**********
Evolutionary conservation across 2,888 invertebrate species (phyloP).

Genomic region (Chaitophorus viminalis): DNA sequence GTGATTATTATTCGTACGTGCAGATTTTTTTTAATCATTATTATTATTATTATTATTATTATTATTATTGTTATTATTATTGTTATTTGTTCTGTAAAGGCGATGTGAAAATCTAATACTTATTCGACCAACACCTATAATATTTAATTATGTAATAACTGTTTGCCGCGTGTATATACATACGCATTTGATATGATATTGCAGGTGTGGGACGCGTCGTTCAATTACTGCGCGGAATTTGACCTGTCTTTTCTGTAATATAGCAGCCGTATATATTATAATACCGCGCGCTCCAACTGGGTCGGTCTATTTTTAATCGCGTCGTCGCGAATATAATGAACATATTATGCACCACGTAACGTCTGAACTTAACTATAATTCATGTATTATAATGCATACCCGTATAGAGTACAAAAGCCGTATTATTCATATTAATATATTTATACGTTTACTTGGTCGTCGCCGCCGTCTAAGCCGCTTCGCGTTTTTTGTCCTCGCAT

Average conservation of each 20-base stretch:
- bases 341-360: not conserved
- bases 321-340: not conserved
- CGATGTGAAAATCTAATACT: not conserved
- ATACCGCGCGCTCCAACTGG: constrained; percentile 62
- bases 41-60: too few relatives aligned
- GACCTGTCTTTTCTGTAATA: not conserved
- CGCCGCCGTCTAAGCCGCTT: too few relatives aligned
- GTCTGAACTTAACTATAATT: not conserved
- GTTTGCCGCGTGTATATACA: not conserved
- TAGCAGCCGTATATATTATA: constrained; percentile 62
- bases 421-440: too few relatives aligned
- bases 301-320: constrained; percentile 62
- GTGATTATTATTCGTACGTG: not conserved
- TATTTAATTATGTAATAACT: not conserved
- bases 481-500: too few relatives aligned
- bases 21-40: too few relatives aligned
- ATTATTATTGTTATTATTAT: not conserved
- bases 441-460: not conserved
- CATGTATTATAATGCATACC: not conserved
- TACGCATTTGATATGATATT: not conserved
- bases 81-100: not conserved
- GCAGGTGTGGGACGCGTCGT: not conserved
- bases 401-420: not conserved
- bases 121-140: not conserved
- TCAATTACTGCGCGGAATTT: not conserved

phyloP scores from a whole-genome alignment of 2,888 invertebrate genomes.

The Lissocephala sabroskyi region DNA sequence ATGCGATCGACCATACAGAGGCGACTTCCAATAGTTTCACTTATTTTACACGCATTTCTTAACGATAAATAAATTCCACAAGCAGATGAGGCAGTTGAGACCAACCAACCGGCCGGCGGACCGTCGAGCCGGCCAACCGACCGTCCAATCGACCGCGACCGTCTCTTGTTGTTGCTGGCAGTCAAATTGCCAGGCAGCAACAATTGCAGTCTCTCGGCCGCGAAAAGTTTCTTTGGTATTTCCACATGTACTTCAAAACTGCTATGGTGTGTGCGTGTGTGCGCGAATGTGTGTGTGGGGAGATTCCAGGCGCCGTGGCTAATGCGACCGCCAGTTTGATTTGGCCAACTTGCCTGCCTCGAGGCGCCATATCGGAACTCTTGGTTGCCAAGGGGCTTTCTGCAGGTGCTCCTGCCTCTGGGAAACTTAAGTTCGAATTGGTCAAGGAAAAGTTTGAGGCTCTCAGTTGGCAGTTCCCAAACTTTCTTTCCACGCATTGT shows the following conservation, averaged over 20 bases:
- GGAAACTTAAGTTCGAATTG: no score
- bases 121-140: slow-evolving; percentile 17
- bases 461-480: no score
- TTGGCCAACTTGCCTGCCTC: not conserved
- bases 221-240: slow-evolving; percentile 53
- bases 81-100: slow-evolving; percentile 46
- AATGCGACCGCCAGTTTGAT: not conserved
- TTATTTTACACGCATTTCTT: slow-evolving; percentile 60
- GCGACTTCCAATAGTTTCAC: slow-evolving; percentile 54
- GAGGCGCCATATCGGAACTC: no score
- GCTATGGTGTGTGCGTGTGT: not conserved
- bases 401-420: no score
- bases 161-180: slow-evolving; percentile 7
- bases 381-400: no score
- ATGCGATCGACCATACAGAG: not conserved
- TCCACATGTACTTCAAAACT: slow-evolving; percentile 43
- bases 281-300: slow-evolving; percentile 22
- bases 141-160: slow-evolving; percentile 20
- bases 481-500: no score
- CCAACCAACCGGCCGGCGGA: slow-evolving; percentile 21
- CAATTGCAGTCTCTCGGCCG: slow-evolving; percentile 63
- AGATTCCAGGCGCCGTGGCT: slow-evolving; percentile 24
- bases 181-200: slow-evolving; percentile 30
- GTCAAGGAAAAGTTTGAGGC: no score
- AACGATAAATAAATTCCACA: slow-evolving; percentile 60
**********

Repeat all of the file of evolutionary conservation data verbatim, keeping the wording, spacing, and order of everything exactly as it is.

Evolutionary conservation across 2,888 invertebrate species (phyloP).

Genomic region (Chaitophorus viminalis): DNA sequence GTGATTATTATTCGTACGTGCAGATTTTTTTTAATCATTATTATTATTATTATTATTATTATTATTATTGTTATTATTATTGTTATTTGTTCTGTAAAGGCGATGTGAAAATCTAATACTTATTCGACCAACACCTATAATATTTAATTATGTAATAACTGTTTGCCGCGTGTATATACATACGCATTTGATATGATATTGCAGGTGTGGGACGCGTCGTTCAATTACTGCGCGGAATTTGACCTGTCTTTTCTGTAATATAGCAGCCGTATATATTATAATACCGCGCGCTCCAACTGGGTCGGTCTATTTTTAATCGCGTCGTCGCGAATATAATGAACATATTATGCACCACGTAACGTCTGAACTTAACTATAATTCATGTATTATAATGCATACCCGTATAGAGTACAAAAGCCGTATTATTCATATTAATATATTTATACGTTTACTTGGTCGTCGCCGCCGTCTAAGCCGCTTCGCGTTTTTTGTCCTCGCAT

Average conservation of each 20-base stretch:
- bases 341-360: not conserved
- bases 321-340: not conserved
- CGATGTGAAAATCTAATACT: not conserved
- ATACCGCGCGCTCCAACTGG: constrained; percentile 62
- bases 41-60: too few relatives aligned
- GACCTGTCTTTTCTGTAATA: not conserved
- CGCCGCCGTCTAAGCCGCTT: too few relatives aligned
- GTCTGAACTTAACTATAATT: not conserved
- GTTTGCCGCGTGTATATACA: not conserved
- TAGCAGCCGTATATATTATA: constrained; percentile 62
- bases 421-440: too few relatives aligned
- bases 301-320: constrained; percentile 62
- GTGATTATTATTCGTACGTG: not conserved
- TATTTAATTATGTAATAACT: not conserved
- bases 481-500: too few relatives aligned
- bases 21-40: too few relatives aligned
- ATTATTATTGTTATTATTAT: not conserved
- bases 441-460: not conserved
- CATGTATTATAATGCATACC: not conserved
- TACGCATTTGATATGATATT: not conserved
- bases 81-100: not conserved
- GCAGGTGTGGGACGCGTCGT: not conserved
- bases 401-420: not conserved
- bases 121-140: not conserved
- TCAATTACTGCGCGGAATTT: not conserved

phyloP scores from a whole-genome alignment of 2,888 invertebrate genomes.

The Lissocephala sabroskyi region DNA sequence ATGCGATCGACCATACAGAGGCGACTTCCAATAGTTTCACTTATTTTACACGCATTTCTTAACGATAAATAAATTCCACAAGCAGATGAGGCAGTTGAGACCAACCAACCGGCCGGCGGACCGTCGAGCCGGCCAACCGACCGTCCAATCGACCGCGACCGTCTCTTGTTGTTGCTGGCAGTCAAATTGCCAGGCAGCAACAATTGCAGTCTCTCGGCCGCGAAAAGTTTCTTTGGTATTTCCACATGTACTTCAAAACTGCTATGGTGTGTGCGTGTGTGCGCGAATGTGTGTGTGGGGAGATTCCAGGCGCCGTGGCTAATGCGACCGCCAGTTTGATTTGGCCAACTTGCCTGCCTCGAGGCGCCATATCGGAACTCTTGGTTGCCAAGGGGCTTTCTGCAGGTGCTCCTGCCTCTGGGAAACTTAAGTTCGAATTGGTCAAGGAAAAGTTTGAGGCTCTCAGTTGGCAGTTCCCAAACTTTCTTTCCACGCATTGT shows the following conservation, averaged over 20 bases:
- GGAAACTTAAGTTCGAATTG: no score
- bases 121-140: slow-evolving; percentile 17
- bases 461-480: no score
- TTGGCCAACTTGCCTGCCTC: not conserved
- bases 221-240: slow-evolving; percentile 53
- bases 81-100: slow-evolving; percentile 46
- AATGCGACCGCCAGTTTGAT: not conserved
- TTATTTTACACGCATTTCTT: slow-evolving; percentile 60
- GCGACTTCCAATAGTTTCAC: slow-evolving; percentile 54
- GAGGCGCCATATCGGAACTC: no score
- GCTATGGTGTGTGCGTGTGT: not conserved
- bases 401-420: no score
- bases 161-180: slow-evolving; percentile 7
- bases 381-400: no score
- ATGCGATCGACCATACAGAG: not conserved
- TCCACATGTACTTCAAAACT: slow-evolving; percentile 43
- bases 281-300: slow-evolving; percentile 22
- bases 141-160: slow-evolving; percentile 20
- bases 481-500: no score
- CCAACCAACCGGCCGGCGGA: slow-evolving; percentile 21
- CAATTGCAGTCTCTCGGCCG: slow-evolving; percentile 63
- AGATTCCAGGCGCCGTGGCT: slow-evolving; percentile 24
- bases 181-200: slow-evolving; percentile 30
- GTCAAGGAAAAGTTTGAGGC: no score
- AACGATAAATAAATTCCACA: slow-evolving; percentile 60